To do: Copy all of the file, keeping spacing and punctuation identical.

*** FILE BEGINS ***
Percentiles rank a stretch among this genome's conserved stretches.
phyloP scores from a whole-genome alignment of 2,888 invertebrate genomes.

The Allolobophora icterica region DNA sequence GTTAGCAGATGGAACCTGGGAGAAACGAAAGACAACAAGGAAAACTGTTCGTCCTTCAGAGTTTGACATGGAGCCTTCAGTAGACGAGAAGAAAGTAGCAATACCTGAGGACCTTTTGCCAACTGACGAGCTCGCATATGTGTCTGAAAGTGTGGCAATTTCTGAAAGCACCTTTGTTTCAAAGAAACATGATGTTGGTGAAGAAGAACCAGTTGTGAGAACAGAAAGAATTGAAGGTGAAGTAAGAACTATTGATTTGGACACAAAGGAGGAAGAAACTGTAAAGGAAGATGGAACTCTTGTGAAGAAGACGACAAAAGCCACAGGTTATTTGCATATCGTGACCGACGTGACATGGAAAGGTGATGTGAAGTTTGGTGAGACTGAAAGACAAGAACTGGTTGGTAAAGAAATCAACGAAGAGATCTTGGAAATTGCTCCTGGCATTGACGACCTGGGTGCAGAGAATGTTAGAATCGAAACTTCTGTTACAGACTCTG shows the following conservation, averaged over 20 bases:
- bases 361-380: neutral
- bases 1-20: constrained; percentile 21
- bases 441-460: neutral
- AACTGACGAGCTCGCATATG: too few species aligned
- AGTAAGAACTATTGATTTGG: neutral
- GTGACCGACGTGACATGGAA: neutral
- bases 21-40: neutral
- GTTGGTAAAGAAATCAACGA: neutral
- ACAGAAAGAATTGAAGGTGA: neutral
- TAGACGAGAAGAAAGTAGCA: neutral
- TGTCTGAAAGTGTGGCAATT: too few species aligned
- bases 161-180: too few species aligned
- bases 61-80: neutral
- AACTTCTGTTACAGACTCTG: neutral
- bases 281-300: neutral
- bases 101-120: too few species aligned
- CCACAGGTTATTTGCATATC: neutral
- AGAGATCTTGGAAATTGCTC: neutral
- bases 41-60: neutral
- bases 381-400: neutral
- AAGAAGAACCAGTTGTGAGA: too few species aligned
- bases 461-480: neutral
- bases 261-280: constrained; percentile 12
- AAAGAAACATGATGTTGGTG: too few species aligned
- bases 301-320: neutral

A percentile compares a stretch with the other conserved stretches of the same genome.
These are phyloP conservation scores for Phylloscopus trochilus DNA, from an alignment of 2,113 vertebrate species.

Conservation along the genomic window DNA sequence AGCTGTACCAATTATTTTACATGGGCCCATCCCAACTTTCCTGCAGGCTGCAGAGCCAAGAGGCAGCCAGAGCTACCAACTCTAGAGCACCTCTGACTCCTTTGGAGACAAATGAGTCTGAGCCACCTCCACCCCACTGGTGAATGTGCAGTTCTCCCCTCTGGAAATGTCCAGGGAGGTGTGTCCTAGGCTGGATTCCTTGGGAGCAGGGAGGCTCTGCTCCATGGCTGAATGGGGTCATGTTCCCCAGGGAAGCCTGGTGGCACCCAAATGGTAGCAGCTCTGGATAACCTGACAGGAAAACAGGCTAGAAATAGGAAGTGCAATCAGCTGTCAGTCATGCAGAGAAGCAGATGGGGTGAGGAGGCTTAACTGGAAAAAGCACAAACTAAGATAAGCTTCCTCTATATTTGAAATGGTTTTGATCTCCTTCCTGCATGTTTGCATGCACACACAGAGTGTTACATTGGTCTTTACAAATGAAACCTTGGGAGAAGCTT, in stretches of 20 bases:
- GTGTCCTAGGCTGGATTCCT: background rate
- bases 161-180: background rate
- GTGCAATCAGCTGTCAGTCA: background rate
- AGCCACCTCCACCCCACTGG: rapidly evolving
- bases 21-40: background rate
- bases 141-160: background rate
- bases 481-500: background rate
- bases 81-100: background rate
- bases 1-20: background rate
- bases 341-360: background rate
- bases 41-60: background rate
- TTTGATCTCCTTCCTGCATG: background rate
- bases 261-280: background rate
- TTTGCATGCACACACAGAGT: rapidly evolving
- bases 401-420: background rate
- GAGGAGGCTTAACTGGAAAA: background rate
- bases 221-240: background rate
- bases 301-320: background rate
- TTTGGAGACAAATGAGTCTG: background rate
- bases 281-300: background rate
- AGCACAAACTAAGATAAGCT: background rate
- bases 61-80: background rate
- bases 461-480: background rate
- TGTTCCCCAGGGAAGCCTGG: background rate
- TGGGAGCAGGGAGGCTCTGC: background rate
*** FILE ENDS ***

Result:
Percentiles rank a stretch among this genome's conserved stretches.
phyloP scores from a whole-genome alignment of 2,888 invertebrate genomes.

The Allolobophora icterica region DNA sequence GTTAGCAGATGGAACCTGGGAGAAACGAAAGACAACAAGGAAAACTGTTCGTCCTTCAGAGTTTGACATGGAGCCTTCAGTAGACGAGAAGAAAGTAGCAATACCTGAGGACCTTTTGCCAACTGACGAGCTCGCATATGTGTCTGAAAGTGTGGCAATTTCTGAAAGCACCTTTGTTTCAAAGAAACATGATGTTGGTGAAGAAGAACCAGTTGTGAGAACAGAAAGAATTGAAGGTGAAGTAAGAACTATTGATTTGGACACAAAGGAGGAAGAAACTGTAAAGGAAGATGGAACTCTTGTGAAGAAGACGACAAAAGCCACAGGTTATTTGCATATCGTGACCGACGTGACATGGAAAGGTGATGTGAAGTTTGGTGAGACTGAAAGACAAGAACTGGTTGGTAAAGAAATCAACGAAGAGATCTTGGAAATTGCTCCTGGCATTGACGACCTGGGTGCAGAGAATGTTAGAATCGAAACTTCTGTTACAGACTCTG shows the following conservation, averaged over 20 bases:
- bases 361-380: neutral
- bases 1-20: constrained; percentile 21
- bases 441-460: neutral
- AACTGACGAGCTCGCATATG: too few species aligned
- AGTAAGAACTATTGATTTGG: neutral
- GTGACCGACGTGACATGGAA: neutral
- bases 21-40: neutral
- GTTGGTAAAGAAATCAACGA: neutral
- ACAGAAAGAATTGAAGGTGA: neutral
- TAGACGAGAAGAAAGTAGCA: neutral
- TGTCTGAAAGTGTGGCAATT: too few species aligned
- bases 161-180: too few species aligned
- bases 61-80: neutral
- AACTTCTGTTACAGACTCTG: neutral
- bases 281-300: neutral
- bases 101-120: too few species aligned
- CCACAGGTTATTTGCATATC: neutral
- AGAGATCTTGGAAATTGCTC: neutral
- bases 41-60: neutral
- bases 381-400: neutral
- AAGAAGAACCAGTTGTGAGA: too few species aligned
- bases 461-480: neutral
- bases 261-280: constrained; percentile 12
- AAAGAAACATGATGTTGGTG: too few species aligned
- bases 301-320: neutral

A percentile compares a stretch with the other conserved stretches of the same genome.
These are phyloP conservation scores for Phylloscopus trochilus DNA, from an alignment of 2,113 vertebrate species.

Conservation along the genomic window DNA sequence AGCTGTACCAATTATTTTACATGGGCCCATCCCAACTTTCCTGCAGGCTGCAGAGCCAAGAGGCAGCCAGAGCTACCAACTCTAGAGCACCTCTGACTCCTTTGGAGACAAATGAGTCTGAGCCACCTCCACCCCACTGGTGAATGTGCAGTTCTCCCCTCTGGAAATGTCCAGGGAGGTGTGTCCTAGGCTGGATTCCTTGGGAGCAGGGAGGCTCTGCTCCATGGCTGAATGGGGTCATGTTCCCCAGGGAAGCCTGGTGGCACCCAAATGGTAGCAGCTCTGGATAACCTGACAGGAAAACAGGCTAGAAATAGGAAGTGCAATCAGCTGTCAGTCATGCAGAGAAGCAGATGGGGTGAGGAGGCTTAACTGGAAAAAGCACAAACTAAGATAAGCTTCCTCTATATTTGAAATGGTTTTGATCTCCTTCCTGCATGTTTGCATGCACACACAGAGTGTTACATTGGTCTTTACAAATGAAACCTTGGGAGAAGCTT, in stretches of 20 bases:
- GTGTCCTAGGCTGGATTCCT: background rate
- bases 161-180: background rate
- GTGCAATCAGCTGTCAGTCA: background rate
- AGCCACCTCCACCCCACTGG: rapidly evolving
- bases 21-40: background rate
- bases 141-160: background rate
- bases 481-500: background rate
- bases 81-100: background rate
- bases 1-20: background rate
- bases 341-360: background rate
- bases 41-60: background rate
- TTTGATCTCCTTCCTGCATG: background rate
- bases 261-280: background rate
- TTTGCATGCACACACAGAGT: rapidly evolving
- bases 401-420: background rate
- GAGGAGGCTTAACTGGAAAA: background rate
- bases 221-240: background rate
- bases 301-320: background rate
- TTTGGAGACAAATGAGTCTG: background rate
- bases 281-300: background rate
- AGCACAAACTAAGATAAGCT: background rate
- bases 61-80: background rate
- bases 461-480: background rate
- TGTTCCCCAGGGAAGCCTGG: background rate
- TGGGAGCAGGGAGGCTCTGC: background rate